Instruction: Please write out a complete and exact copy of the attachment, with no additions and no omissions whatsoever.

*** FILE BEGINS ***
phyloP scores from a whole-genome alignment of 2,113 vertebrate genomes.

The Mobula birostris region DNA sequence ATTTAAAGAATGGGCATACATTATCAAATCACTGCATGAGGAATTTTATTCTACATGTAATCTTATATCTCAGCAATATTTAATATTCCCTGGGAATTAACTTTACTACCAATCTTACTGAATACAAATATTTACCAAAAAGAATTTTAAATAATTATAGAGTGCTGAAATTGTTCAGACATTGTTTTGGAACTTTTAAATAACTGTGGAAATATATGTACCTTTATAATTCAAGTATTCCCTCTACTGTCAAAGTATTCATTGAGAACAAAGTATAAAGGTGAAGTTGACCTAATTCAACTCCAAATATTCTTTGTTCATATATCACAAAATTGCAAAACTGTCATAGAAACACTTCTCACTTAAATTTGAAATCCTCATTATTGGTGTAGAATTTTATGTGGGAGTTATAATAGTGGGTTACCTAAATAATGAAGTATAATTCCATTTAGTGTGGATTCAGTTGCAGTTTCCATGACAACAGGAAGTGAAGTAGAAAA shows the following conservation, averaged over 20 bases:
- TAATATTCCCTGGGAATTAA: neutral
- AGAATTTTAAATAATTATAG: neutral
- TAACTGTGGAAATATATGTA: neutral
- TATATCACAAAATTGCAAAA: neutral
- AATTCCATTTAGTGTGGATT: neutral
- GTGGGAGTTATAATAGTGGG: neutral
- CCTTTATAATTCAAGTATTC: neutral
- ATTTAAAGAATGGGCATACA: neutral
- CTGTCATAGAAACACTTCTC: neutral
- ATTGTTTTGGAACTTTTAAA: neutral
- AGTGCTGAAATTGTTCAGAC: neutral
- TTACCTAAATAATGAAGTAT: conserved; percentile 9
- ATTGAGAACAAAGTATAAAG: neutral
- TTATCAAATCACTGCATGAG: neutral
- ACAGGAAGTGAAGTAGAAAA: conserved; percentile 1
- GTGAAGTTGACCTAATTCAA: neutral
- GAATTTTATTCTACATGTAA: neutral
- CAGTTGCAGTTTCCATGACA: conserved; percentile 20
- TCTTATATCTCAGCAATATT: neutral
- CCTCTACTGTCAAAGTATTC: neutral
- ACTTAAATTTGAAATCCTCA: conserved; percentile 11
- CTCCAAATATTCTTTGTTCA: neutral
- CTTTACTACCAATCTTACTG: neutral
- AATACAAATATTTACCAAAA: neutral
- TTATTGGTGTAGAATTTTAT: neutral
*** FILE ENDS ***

phyloP scores from a whole-genome alignment of 2,113 vertebrate genomes.

The Mobula birostris region DNA sequence ATTTAAAGAATGGGCATACATTATCAAATCACTGCATGAGGAATTTTATTCTACATGTAATCTTATATCTCAGCAATATTTAATATTCCCTGGGAATTAACTTTACTACCAATCTTACTGAATACAAATATTTACCAAAAAGAATTTTAAATAATTATAGAGTGCTGAAATTGTTCAGACATTGTTTTGGAACTTTTAAATAACTGTGGAAATATATGTACCTTTATAATTCAAGTATTCCCTCTACTGTCAAAGTATTCATTGAGAACAAAGTATAAAGGTGAAGTTGACCTAATTCAACTCCAAATATTCTTTGTTCATATATCACAAAATTGCAAAACTGTCATAGAAACACTTCTCACTTAAATTTGAAATCCTCATTATTGGTGTAGAATTTTATGTGGGAGTTATAATAGTGGGTTACCTAAATAATGAAGTATAATTCCATTTAGTGTGGATTCAGTTGCAGTTTCCATGACAACAGGAAGTGAAGTAGAAAA shows the following conservation, averaged over 20 bases:
- TAATATTCCCTGGGAATTAA: neutral
- AGAATTTTAAATAATTATAG: neutral
- TAACTGTGGAAATATATGTA: neutral
- TATATCACAAAATTGCAAAA: neutral
- AATTCCATTTAGTGTGGATT: neutral
- GTGGGAGTTATAATAGTGGG: neutral
- CCTTTATAATTCAAGTATTC: neutral
- ATTTAAAGAATGGGCATACA: neutral
- CTGTCATAGAAACACTTCTC: neutral
- ATTGTTTTGGAACTTTTAAA: neutral
- AGTGCTGAAATTGTTCAGAC: neutral
- TTACCTAAATAATGAAGTAT: conserved; percentile 9
- ATTGAGAACAAAGTATAAAG: neutral
- TTATCAAATCACTGCATGAG: neutral
- ACAGGAAGTGAAGTAGAAAA: conserved; percentile 1
- GTGAAGTTGACCTAATTCAA: neutral
- GAATTTTATTCTACATGTAA: neutral
- CAGTTGCAGTTTCCATGACA: conserved; percentile 20
- TCTTATATCTCAGCAATATT: neutral
- CCTCTACTGTCAAAGTATTC: neutral
- ACTTAAATTTGAAATCCTCA: conserved; percentile 11
- CTCCAAATATTCTTTGTTCA: neutral
- CTTTACTACCAATCTTACTG: neutral
- AATACAAATATTTACCAAAA: neutral
- TTATTGGTGTAGAATTTTAT: neutral